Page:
In 1950, the U.S. military budget more than tripled while plans for a national health care system and other new social welfare programs disappeared from the agenda. At the same time, the official campaign against the influence of radicals in American life reached new heights. Benjamin Fordham suggests that these domestic and foreign policy outcomes are closely related. The Truman administration's efforts to fund its ambitious and expensive foreign policy required it to sacrifice much of its domestic agenda and acquiesce to conservative demands for a campaign against radicals in the labor movement and elsewhere. Using a statistical analysis of the economic sources of support and opposition to the Truman Administration's foreign policy, and a historical account of the crucial period between the summer of 1949 and the winter of 1951, Fordham integrates the political struggle over NSC 68, the decision to intervene in the Korean War, and congressional debates over the Fair Deal, McCarthyism and military spending. The Truman Administration's policy was politically successful not only because it appealed to internationally oriented sectors of the U.S. economy, but also because it was linked to domestic policies favored by domestically oriented, labor-sensitive sectors that would otherwise have opposed it. This interpretation of Cold War foreign policy will interest political scientists and historians concerned with the origins of the Cold War, American social welfare policy, McCarthyism, and the Korean War, and the theoretical argument it advances will be of interest broadly to scholars of U.S. foreign policy, American politics, and international relations theory. Benjamin O. Fordham is Assistant Professor of Political Science, State University of New York at Albany.
Performance, Race, and Sexuality in the Harlem Renaissance
James F. Wilson uncovers fascinating new material on the Harlem Renaissance, shedding light on the oft-forgotten gay and lesbian contributions to the era's creativity and Civil Rights. Extremely well researched, compellingly written, and highly informative. ---David Krasner, author of A Beautiful Pageant: African American Theatre, Drama, and Performance in the Harlem Renaissance, 1910-1927 Bulldaggers, Pansies, and Chocolate Babies shines the spotlight on historically neglected plays and performances that challenged early twentieth-century notions of the stratification of race, gender, class, and sexual orientation. On Broadway stages, in Harlem nightclubs and dance halls, and within private homes sponsoring rent parties, African American performers of the 1920s and early 1930s teased the limits of white middle-class morality. Blues-singing lesbians, popularly known as "bulldaggers," performed bawdy songs; cross-dressing men vied for the top prizes in lavish drag balls; and black and white women flaunted their sexuality in scandalous melodramas and musical revues. Race leaders, preachers, and theater critics spoke out against these performances that threatened to undermine social and political progress, but to no avail: mainstream audiences could not get enough of the riotous entertainment. Many of the plays and performances explored here, central to the cultural debates of their time, had been previously overlooked by theater historians. Among the performances discussed are David Belasco's controversial production of Edward Sheldon and Charles MacArthur's Lulu Belle (1926), with its raucous, libidinous view of Harlem. The title character, as performed by a white woman in blackface, became a symbol of defiance for the gay subculture and was simultaneously held up as a symbol of supposedly immoral black women. African Americans Florence Mills and Ethel Waters, two of the most famous performers of the 1920s, countered the Lulu Belle stereotype in written statements and through parody, thereby reflecting the powerful effect this fictional character had on the popular imagination. Bulldaggers, Pansies, and Chocolate Babies is based on historical archival research including readings of eyewitness accounts, newspaper reports, songs, and playscripts. Employing a cultural studies framework that incorporates queer and critical race theory, it argues against the widely held belief that the stereotypical forms of black, lesbian, and gay show business of the 1920s prohibited the emergence of distinctive new voices. Specialists in American studies, performance studies, African American studies, and gay and lesbian studies will find the book appealing, as will general readers interested in the vivid personalities and performances of the singers and actors introduced in the book. James F. Wilson is Professor of English and Theatre at LaGuardia Community College and the Graduate Center of the City University of New York.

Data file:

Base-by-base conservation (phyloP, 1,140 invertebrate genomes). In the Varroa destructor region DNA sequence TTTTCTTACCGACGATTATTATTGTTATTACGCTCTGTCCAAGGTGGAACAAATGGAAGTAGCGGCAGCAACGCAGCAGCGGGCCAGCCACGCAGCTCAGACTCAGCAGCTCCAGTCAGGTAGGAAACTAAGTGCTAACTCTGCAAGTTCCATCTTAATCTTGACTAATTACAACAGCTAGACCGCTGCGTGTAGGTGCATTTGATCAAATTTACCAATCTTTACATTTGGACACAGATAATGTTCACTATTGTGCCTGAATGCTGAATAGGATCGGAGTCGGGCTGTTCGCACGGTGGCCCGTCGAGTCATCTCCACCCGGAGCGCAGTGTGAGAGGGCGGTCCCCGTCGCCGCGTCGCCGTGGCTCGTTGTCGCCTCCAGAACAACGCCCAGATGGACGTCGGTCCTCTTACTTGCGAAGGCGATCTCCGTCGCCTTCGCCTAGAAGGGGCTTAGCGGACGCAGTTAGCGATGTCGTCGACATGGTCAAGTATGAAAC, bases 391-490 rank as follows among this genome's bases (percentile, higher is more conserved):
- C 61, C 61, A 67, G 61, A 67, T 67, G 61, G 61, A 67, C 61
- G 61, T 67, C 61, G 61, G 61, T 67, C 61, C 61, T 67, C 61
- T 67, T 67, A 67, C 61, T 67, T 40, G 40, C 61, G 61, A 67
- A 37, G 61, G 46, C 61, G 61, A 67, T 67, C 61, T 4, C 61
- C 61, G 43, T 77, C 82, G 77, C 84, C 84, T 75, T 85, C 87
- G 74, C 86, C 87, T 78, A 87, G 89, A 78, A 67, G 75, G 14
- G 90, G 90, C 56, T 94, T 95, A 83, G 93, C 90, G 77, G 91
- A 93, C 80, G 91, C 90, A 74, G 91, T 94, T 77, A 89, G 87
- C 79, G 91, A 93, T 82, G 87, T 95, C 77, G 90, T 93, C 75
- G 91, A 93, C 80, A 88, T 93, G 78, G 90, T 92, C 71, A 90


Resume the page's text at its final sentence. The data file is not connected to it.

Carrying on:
Gender, Performance, and Ballroom Culture in Detroit
Butch Queens Up in Pumps examines Ballroom culture, in which inner-city LGBT individuals dress, dance, and vogue to compete for prizes and trophies. Participants are affiliated with a house, an alternative family structure typically named after haute couture designers and providing support to this diverse community. Marlon M. Bailey’s rich first-person performance ethnography of the Ballroom scene in Detroit examines Ballroom as a queer cultural formation that upsets dominant notions of gender, sexuality, kinship, and community.